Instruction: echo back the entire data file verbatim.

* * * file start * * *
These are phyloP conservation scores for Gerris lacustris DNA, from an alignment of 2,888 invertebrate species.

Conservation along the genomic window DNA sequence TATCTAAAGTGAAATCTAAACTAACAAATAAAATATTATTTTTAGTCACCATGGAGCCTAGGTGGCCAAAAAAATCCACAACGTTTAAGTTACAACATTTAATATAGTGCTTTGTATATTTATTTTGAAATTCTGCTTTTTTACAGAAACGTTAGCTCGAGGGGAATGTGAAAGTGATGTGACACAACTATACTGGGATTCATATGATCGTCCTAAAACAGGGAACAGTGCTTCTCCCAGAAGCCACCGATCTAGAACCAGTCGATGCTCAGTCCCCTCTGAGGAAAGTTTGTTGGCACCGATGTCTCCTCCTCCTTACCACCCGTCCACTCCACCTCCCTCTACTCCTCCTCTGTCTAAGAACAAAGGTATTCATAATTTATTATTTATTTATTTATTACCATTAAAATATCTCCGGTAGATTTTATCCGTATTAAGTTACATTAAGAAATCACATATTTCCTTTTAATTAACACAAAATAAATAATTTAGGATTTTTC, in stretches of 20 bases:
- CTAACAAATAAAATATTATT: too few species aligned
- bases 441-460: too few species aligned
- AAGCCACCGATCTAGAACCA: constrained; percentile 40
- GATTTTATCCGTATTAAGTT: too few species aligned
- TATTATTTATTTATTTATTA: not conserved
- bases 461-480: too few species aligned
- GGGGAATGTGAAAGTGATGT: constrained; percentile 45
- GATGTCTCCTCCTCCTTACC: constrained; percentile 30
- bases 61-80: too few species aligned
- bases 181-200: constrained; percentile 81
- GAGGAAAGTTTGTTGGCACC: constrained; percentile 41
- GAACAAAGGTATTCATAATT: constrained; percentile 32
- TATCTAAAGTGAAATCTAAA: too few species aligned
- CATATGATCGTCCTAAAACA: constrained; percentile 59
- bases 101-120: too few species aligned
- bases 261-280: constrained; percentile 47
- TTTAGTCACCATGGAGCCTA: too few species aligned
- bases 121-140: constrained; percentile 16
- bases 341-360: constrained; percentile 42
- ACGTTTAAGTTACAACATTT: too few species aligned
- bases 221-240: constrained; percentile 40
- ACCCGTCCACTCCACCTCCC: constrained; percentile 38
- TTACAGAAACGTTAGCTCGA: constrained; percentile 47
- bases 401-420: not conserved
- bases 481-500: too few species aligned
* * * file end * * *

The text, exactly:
These are phyloP conservation scores for Gerris lacustris DNA, from an alignment of 2,888 invertebrate species.

Conservation along the genomic window DNA sequence TATCTAAAGTGAAATCTAAACTAACAAATAAAATATTATTTTTAGTCACCATGGAGCCTAGGTGGCCAAAAAAATCCACAACGTTTAAGTTACAACATTTAATATAGTGCTTTGTATATTTATTTTGAAATTCTGCTTTTTTACAGAAACGTTAGCTCGAGGGGAATGTGAAAGTGATGTGACACAACTATACTGGGATTCATATGATCGTCCTAAAACAGGGAACAGTGCTTCTCCCAGAAGCCACCGATCTAGAACCAGTCGATGCTCAGTCCCCTCTGAGGAAAGTTTGTTGGCACCGATGTCTCCTCCTCCTTACCACCCGTCCACTCCACCTCCCTCTACTCCTCCTCTGTCTAAGAACAAAGGTATTCATAATTTATTATTTATTTATTTATTACCATTAAAATATCTCCGGTAGATTTTATCCGTATTAAGTTACATTAAGAAATCACATATTTCCTTTTAATTAACACAAAATAAATAATTTAGGATTTTTC, in stretches of 20 bases:
- CTAACAAATAAAATATTATT: too few species aligned
- bases 441-460: too few species aligned
- AAGCCACCGATCTAGAACCA: constrained; percentile 40
- GATTTTATCCGTATTAAGTT: too few species aligned
- TATTATTTATTTATTTATTA: not conserved
- bases 461-480: too few species aligned
- GGGGAATGTGAAAGTGATGT: constrained; percentile 45
- GATGTCTCCTCCTCCTTACC: constrained; percentile 30
- bases 61-80: too few species aligned
- bases 181-200: constrained; percentile 81
- GAGGAAAGTTTGTTGGCACC: constrained; percentile 41
- GAACAAAGGTATTCATAATT: constrained; percentile 32
- TATCTAAAGTGAAATCTAAA: too few species aligned
- CATATGATCGTCCTAAAACA: constrained; percentile 59
- bases 101-120: too few species aligned
- bases 261-280: constrained; percentile 47
- TTTAGTCACCATGGAGCCTA: too few species aligned
- bases 121-140: constrained; percentile 16
- bases 341-360: constrained; percentile 42
- ACGTTTAAGTTACAACATTT: too few species aligned
- bases 221-240: constrained; percentile 40
- ACCCGTCCACTCCACCTCCC: constrained; percentile 38
- TTACAGAAACGTTAGCTCGA: constrained; percentile 47
- bases 401-420: not conserved
- bases 481-500: too few species aligned